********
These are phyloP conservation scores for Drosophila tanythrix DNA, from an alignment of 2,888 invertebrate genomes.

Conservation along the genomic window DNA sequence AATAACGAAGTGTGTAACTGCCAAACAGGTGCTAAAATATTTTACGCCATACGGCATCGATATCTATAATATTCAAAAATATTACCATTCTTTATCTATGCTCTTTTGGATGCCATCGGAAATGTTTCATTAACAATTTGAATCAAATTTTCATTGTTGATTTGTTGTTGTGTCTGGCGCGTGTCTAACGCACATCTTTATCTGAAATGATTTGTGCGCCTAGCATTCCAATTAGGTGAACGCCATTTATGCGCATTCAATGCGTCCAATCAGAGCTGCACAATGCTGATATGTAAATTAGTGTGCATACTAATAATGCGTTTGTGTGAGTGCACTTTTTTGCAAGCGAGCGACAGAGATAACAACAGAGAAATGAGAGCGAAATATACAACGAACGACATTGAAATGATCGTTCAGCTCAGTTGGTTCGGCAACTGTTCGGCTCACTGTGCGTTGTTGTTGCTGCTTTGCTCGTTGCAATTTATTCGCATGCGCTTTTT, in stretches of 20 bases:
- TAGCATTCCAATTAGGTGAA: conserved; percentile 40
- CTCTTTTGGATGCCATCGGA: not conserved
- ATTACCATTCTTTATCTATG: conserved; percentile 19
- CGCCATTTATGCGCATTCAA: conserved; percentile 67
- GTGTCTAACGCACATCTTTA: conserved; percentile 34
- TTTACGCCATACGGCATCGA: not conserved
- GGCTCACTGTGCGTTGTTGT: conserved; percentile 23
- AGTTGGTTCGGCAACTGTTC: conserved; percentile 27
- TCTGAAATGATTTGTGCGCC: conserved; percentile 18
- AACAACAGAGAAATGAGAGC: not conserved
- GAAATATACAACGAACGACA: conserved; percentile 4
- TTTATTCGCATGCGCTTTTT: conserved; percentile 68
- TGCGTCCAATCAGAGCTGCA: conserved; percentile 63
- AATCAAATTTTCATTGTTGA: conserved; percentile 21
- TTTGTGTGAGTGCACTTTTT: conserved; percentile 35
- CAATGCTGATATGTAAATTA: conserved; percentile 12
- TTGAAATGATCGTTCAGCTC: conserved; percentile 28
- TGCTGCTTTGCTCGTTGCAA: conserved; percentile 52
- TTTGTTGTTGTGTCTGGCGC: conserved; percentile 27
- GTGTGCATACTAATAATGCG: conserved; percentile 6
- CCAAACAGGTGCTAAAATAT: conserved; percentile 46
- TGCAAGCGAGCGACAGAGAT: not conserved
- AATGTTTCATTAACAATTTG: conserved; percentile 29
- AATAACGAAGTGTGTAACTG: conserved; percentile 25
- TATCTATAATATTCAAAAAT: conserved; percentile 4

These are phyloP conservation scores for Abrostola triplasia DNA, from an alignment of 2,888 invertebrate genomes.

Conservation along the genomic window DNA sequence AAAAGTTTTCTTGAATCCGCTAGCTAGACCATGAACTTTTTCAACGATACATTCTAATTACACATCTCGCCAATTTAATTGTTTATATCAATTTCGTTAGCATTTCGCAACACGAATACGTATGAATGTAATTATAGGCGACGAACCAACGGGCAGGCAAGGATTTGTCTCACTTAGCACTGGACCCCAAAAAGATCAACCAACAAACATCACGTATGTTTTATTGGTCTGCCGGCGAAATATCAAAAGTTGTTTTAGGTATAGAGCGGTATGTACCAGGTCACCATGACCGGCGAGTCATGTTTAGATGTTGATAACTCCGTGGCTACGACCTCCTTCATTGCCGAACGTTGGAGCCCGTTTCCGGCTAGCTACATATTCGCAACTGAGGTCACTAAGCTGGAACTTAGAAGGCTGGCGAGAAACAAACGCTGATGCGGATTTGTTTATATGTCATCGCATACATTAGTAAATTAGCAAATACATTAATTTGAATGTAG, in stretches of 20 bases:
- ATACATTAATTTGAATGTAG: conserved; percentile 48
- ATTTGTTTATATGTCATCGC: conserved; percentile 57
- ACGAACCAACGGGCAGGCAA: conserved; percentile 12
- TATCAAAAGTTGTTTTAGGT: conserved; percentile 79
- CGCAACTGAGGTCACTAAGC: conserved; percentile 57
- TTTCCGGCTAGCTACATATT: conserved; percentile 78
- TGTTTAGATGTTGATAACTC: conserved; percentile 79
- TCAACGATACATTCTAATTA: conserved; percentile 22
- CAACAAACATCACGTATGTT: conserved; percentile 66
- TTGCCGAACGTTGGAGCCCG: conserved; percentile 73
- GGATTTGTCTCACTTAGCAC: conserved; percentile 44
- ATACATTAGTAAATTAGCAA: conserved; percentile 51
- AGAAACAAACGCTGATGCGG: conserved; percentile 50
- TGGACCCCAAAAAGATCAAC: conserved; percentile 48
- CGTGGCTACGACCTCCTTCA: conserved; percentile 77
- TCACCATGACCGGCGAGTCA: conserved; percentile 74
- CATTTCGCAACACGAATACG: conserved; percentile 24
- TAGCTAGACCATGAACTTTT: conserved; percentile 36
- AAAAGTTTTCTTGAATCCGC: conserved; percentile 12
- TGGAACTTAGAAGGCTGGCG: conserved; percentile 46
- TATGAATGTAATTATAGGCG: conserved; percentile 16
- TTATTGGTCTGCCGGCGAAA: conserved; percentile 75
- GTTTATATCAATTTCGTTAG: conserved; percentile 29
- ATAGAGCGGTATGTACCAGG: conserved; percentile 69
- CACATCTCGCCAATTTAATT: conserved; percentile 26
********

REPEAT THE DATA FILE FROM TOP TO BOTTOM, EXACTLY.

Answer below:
These are phyloP conservation scores for Drosophila tanythrix DNA, from an alignment of 2,888 invertebrate genomes.

Conservation along the genomic window DNA sequence AATAACGAAGTGTGTAACTGCCAAACAGGTGCTAAAATATTTTACGCCATACGGCATCGATATCTATAATATTCAAAAATATTACCATTCTTTATCTATGCTCTTTTGGATGCCATCGGAAATGTTTCATTAACAATTTGAATCAAATTTTCATTGTTGATTTGTTGTTGTGTCTGGCGCGTGTCTAACGCACATCTTTATCTGAAATGATTTGTGCGCCTAGCATTCCAATTAGGTGAACGCCATTTATGCGCATTCAATGCGTCCAATCAGAGCTGCACAATGCTGATATGTAAATTAGTGTGCATACTAATAATGCGTTTGTGTGAGTGCACTTTTTTGCAAGCGAGCGACAGAGATAACAACAGAGAAATGAGAGCGAAATATACAACGAACGACATTGAAATGATCGTTCAGCTCAGTTGGTTCGGCAACTGTTCGGCTCACTGTGCGTTGTTGTTGCTGCTTTGCTCGTTGCAATTTATTCGCATGCGCTTTTT, in stretches of 20 bases:
- TAGCATTCCAATTAGGTGAA: conserved; percentile 40
- CTCTTTTGGATGCCATCGGA: not conserved
- ATTACCATTCTTTATCTATG: conserved; percentile 19
- CGCCATTTATGCGCATTCAA: conserved; percentile 67
- GTGTCTAACGCACATCTTTA: conserved; percentile 34
- TTTACGCCATACGGCATCGA: not conserved
- GGCTCACTGTGCGTTGTTGT: conserved; percentile 23
- AGTTGGTTCGGCAACTGTTC: conserved; percentile 27
- TCTGAAATGATTTGTGCGCC: conserved; percentile 18
- AACAACAGAGAAATGAGAGC: not conserved
- GAAATATACAACGAACGACA: conserved; percentile 4
- TTTATTCGCATGCGCTTTTT: conserved; percentile 68
- TGCGTCCAATCAGAGCTGCA: conserved; percentile 63
- AATCAAATTTTCATTGTTGA: conserved; percentile 21
- TTTGTGTGAGTGCACTTTTT: conserved; percentile 35
- CAATGCTGATATGTAAATTA: conserved; percentile 12
- TTGAAATGATCGTTCAGCTC: conserved; percentile 28
- TGCTGCTTTGCTCGTTGCAA: conserved; percentile 52
- TTTGTTGTTGTGTCTGGCGC: conserved; percentile 27
- GTGTGCATACTAATAATGCG: conserved; percentile 6
- CCAAACAGGTGCTAAAATAT: conserved; percentile 46
- TGCAAGCGAGCGACAGAGAT: not conserved
- AATGTTTCATTAACAATTTG: conserved; percentile 29
- AATAACGAAGTGTGTAACTG: conserved; percentile 25
- TATCTATAATATTCAAAAAT: conserved; percentile 4

These are phyloP conservation scores for Abrostola triplasia DNA, from an alignment of 2,888 invertebrate genomes.

Conservation along the genomic window DNA sequence AAAAGTTTTCTTGAATCCGCTAGCTAGACCATGAACTTTTTCAACGATACATTCTAATTACACATCTCGCCAATTTAATTGTTTATATCAATTTCGTTAGCATTTCGCAACACGAATACGTATGAATGTAATTATAGGCGACGAACCAACGGGCAGGCAAGGATTTGTCTCACTTAGCACTGGACCCCAAAAAGATCAACCAACAAACATCACGTATGTTTTATTGGTCTGCCGGCGAAATATCAAAAGTTGTTTTAGGTATAGAGCGGTATGTACCAGGTCACCATGACCGGCGAGTCATGTTTAGATGTTGATAACTCCGTGGCTACGACCTCCTTCATTGCCGAACGTTGGAGCCCGTTTCCGGCTAGCTACATATTCGCAACTGAGGTCACTAAGCTGGAACTTAGAAGGCTGGCGAGAAACAAACGCTGATGCGGATTTGTTTATATGTCATCGCATACATTAGTAAATTAGCAAATACATTAATTTGAATGTAG, in stretches of 20 bases:
- ATACATTAATTTGAATGTAG: conserved; percentile 48
- ATTTGTTTATATGTCATCGC: conserved; percentile 57
- ACGAACCAACGGGCAGGCAA: conserved; percentile 12
- TATCAAAAGTTGTTTTAGGT: conserved; percentile 79
- CGCAACTGAGGTCACTAAGC: conserved; percentile 57
- TTTCCGGCTAGCTACATATT: conserved; percentile 78
- TGTTTAGATGTTGATAACTC: conserved; percentile 79
- TCAACGATACATTCTAATTA: conserved; percentile 22
- CAACAAACATCACGTATGTT: conserved; percentile 66
- TTGCCGAACGTTGGAGCCCG: conserved; percentile 73
- GGATTTGTCTCACTTAGCAC: conserved; percentile 44
- ATACATTAGTAAATTAGCAA: conserved; percentile 51
- AGAAACAAACGCTGATGCGG: conserved; percentile 50
- TGGACCCCAAAAAGATCAAC: conserved; percentile 48
- CGTGGCTACGACCTCCTTCA: conserved; percentile 77
- TCACCATGACCGGCGAGTCA: conserved; percentile 74
- CATTTCGCAACACGAATACG: conserved; percentile 24
- TAGCTAGACCATGAACTTTT: conserved; percentile 36
- AAAAGTTTTCTTGAATCCGC: conserved; percentile 12
- TGGAACTTAGAAGGCTGGCG: conserved; percentile 46
- TATGAATGTAATTATAGGCG: conserved; percentile 16
- TTATTGGTCTGCCGGCGAAA: conserved; percentile 75
- GTTTATATCAATTTCGTTAG: conserved; percentile 29
- ATAGAGCGGTATGTACCAGG: conserved; percentile 69
- CACATCTCGCCAATTTAATT: conserved; percentile 26